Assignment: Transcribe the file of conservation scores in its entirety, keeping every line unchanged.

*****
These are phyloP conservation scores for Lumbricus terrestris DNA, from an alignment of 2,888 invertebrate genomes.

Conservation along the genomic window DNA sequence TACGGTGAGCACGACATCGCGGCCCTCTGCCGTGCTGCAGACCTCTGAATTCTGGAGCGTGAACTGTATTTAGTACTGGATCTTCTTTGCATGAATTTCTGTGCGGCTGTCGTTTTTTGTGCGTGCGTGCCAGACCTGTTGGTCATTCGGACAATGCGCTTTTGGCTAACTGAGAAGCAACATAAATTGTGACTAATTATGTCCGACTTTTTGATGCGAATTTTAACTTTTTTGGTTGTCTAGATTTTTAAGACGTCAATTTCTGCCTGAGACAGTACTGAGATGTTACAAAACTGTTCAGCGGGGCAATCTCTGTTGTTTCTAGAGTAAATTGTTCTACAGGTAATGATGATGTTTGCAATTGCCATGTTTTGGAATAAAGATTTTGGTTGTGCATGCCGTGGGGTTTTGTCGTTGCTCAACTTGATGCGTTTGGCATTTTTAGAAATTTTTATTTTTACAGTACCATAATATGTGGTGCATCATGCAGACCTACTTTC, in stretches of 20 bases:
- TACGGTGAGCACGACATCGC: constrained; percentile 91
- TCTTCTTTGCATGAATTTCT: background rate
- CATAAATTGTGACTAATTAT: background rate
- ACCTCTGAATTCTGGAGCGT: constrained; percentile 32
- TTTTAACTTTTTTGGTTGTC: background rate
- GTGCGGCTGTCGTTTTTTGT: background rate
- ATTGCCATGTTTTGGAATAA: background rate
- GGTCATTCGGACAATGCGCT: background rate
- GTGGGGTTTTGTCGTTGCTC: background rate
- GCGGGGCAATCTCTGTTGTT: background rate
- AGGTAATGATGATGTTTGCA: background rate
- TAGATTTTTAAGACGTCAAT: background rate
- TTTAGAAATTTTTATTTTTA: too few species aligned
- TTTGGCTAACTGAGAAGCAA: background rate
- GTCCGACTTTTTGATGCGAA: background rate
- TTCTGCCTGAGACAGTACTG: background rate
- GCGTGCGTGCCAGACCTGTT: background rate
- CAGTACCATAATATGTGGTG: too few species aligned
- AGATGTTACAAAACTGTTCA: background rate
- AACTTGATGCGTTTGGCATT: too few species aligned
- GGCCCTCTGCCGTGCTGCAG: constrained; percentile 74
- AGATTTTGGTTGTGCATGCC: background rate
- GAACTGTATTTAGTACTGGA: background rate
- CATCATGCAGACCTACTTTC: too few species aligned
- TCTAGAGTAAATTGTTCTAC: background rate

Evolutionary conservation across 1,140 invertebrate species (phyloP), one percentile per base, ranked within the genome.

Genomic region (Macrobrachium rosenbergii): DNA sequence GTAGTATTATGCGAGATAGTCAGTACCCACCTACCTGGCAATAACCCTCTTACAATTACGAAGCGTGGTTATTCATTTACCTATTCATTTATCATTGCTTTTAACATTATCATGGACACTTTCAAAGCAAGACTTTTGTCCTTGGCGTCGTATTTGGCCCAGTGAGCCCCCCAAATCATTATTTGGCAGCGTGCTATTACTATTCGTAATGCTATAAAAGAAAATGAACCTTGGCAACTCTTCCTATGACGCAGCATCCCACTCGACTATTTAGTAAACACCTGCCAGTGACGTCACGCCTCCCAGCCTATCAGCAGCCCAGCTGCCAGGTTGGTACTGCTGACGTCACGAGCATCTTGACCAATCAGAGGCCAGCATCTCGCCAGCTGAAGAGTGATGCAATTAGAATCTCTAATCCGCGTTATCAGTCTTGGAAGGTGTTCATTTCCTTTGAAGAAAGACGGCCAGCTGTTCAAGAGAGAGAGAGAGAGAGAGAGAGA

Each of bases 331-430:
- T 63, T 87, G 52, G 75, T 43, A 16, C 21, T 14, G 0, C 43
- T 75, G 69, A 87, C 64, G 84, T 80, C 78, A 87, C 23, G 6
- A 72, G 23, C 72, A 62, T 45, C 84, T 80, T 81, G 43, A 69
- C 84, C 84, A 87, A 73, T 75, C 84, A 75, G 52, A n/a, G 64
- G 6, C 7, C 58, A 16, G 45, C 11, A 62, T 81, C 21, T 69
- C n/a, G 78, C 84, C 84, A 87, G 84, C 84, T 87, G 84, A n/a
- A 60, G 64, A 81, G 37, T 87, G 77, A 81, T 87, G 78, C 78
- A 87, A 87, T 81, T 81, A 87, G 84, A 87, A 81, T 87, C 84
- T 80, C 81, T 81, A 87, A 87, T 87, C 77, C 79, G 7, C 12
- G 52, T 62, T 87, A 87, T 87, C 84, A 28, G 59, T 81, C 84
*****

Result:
These are phyloP conservation scores for Lumbricus terrestris DNA, from an alignment of 2,888 invertebrate genomes.

Conservation along the genomic window DNA sequence TACGGTGAGCACGACATCGCGGCCCTCTGCCGTGCTGCAGACCTCTGAATTCTGGAGCGTGAACTGTATTTAGTACTGGATCTTCTTTGCATGAATTTCTGTGCGGCTGTCGTTTTTTGTGCGTGCGTGCCAGACCTGTTGGTCATTCGGACAATGCGCTTTTGGCTAACTGAGAAGCAACATAAATTGTGACTAATTATGTCCGACTTTTTGATGCGAATTTTAACTTTTTTGGTTGTCTAGATTTTTAAGACGTCAATTTCTGCCTGAGACAGTACTGAGATGTTACAAAACTGTTCAGCGGGGCAATCTCTGTTGTTTCTAGAGTAAATTGTTCTACAGGTAATGATGATGTTTGCAATTGCCATGTTTTGGAATAAAGATTTTGGTTGTGCATGCCGTGGGGTTTTGTCGTTGCTCAACTTGATGCGTTTGGCATTTTTAGAAATTTTTATTTTTACAGTACCATAATATGTGGTGCATCATGCAGACCTACTTTC, in stretches of 20 bases:
- TACGGTGAGCACGACATCGC: constrained; percentile 91
- TCTTCTTTGCATGAATTTCT: background rate
- CATAAATTGTGACTAATTAT: background rate
- ACCTCTGAATTCTGGAGCGT: constrained; percentile 32
- TTTTAACTTTTTTGGTTGTC: background rate
- GTGCGGCTGTCGTTTTTTGT: background rate
- ATTGCCATGTTTTGGAATAA: background rate
- GGTCATTCGGACAATGCGCT: background rate
- GTGGGGTTTTGTCGTTGCTC: background rate
- GCGGGGCAATCTCTGTTGTT: background rate
- AGGTAATGATGATGTTTGCA: background rate
- TAGATTTTTAAGACGTCAAT: background rate
- TTTAGAAATTTTTATTTTTA: too few species aligned
- TTTGGCTAACTGAGAAGCAA: background rate
- GTCCGACTTTTTGATGCGAA: background rate
- TTCTGCCTGAGACAGTACTG: background rate
- GCGTGCGTGCCAGACCTGTT: background rate
- CAGTACCATAATATGTGGTG: too few species aligned
- AGATGTTACAAAACTGTTCA: background rate
- AACTTGATGCGTTTGGCATT: too few species aligned
- GGCCCTCTGCCGTGCTGCAG: constrained; percentile 74
- AGATTTTGGTTGTGCATGCC: background rate
- GAACTGTATTTAGTACTGGA: background rate
- CATCATGCAGACCTACTTTC: too few species aligned
- TCTAGAGTAAATTGTTCTAC: background rate

Evolutionary conservation across 1,140 invertebrate species (phyloP), one percentile per base, ranked within the genome.

Genomic region (Macrobrachium rosenbergii): DNA sequence GTAGTATTATGCGAGATAGTCAGTACCCACCTACCTGGCAATAACCCTCTTACAATTACGAAGCGTGGTTATTCATTTACCTATTCATTTATCATTGCTTTTAACATTATCATGGACACTTTCAAAGCAAGACTTTTGTCCTTGGCGTCGTATTTGGCCCAGTGAGCCCCCCAAATCATTATTTGGCAGCGTGCTATTACTATTCGTAATGCTATAAAAGAAAATGAACCTTGGCAACTCTTCCTATGACGCAGCATCCCACTCGACTATTTAGTAAACACCTGCCAGTGACGTCACGCCTCCCAGCCTATCAGCAGCCCAGCTGCCAGGTTGGTACTGCTGACGTCACGAGCATCTTGACCAATCAGAGGCCAGCATCTCGCCAGCTGAAGAGTGATGCAATTAGAATCTCTAATCCGCGTTATCAGTCTTGGAAGGTGTTCATTTCCTTTGAAGAAAGACGGCCAGCTGTTCAAGAGAGAGAGAGAGAGAGAGAGAGA

Each of bases 331-430:
- T 63, T 87, G 52, G 75, T 43, A 16, C 21, T 14, G 0, C 43
- T 75, G 69, A 87, C 64, G 84, T 80, C 78, A 87, C 23, G 6
- A 72, G 23, C 72, A 62, T 45, C 84, T 80, T 81, G 43, A 69
- C 84, C 84, A 87, A 73, T 75, C 84, A 75, G 52, A n/a, G 64
- G 6, C 7, C 58, A 16, G 45, C 11, A 62, T 81, C 21, T 69
- C n/a, G 78, C 84, C 84, A 87, G 84, C 84, T 87, G 84, A n/a
- A 60, G 64, A 81, G 37, T 87, G 77, A 81, T 87, G 78, C 78
- A 87, A 87, T 81, T 81, A 87, G 84, A 87, A 81, T 87, C 84
- T 80, C 81, T 81, A 87, A 87, T 87, C 77, C 79, G 7, C 12
- G 52, T 62, T 87, A 87, T 87, C 84, A 28, G 59, T 81, C 84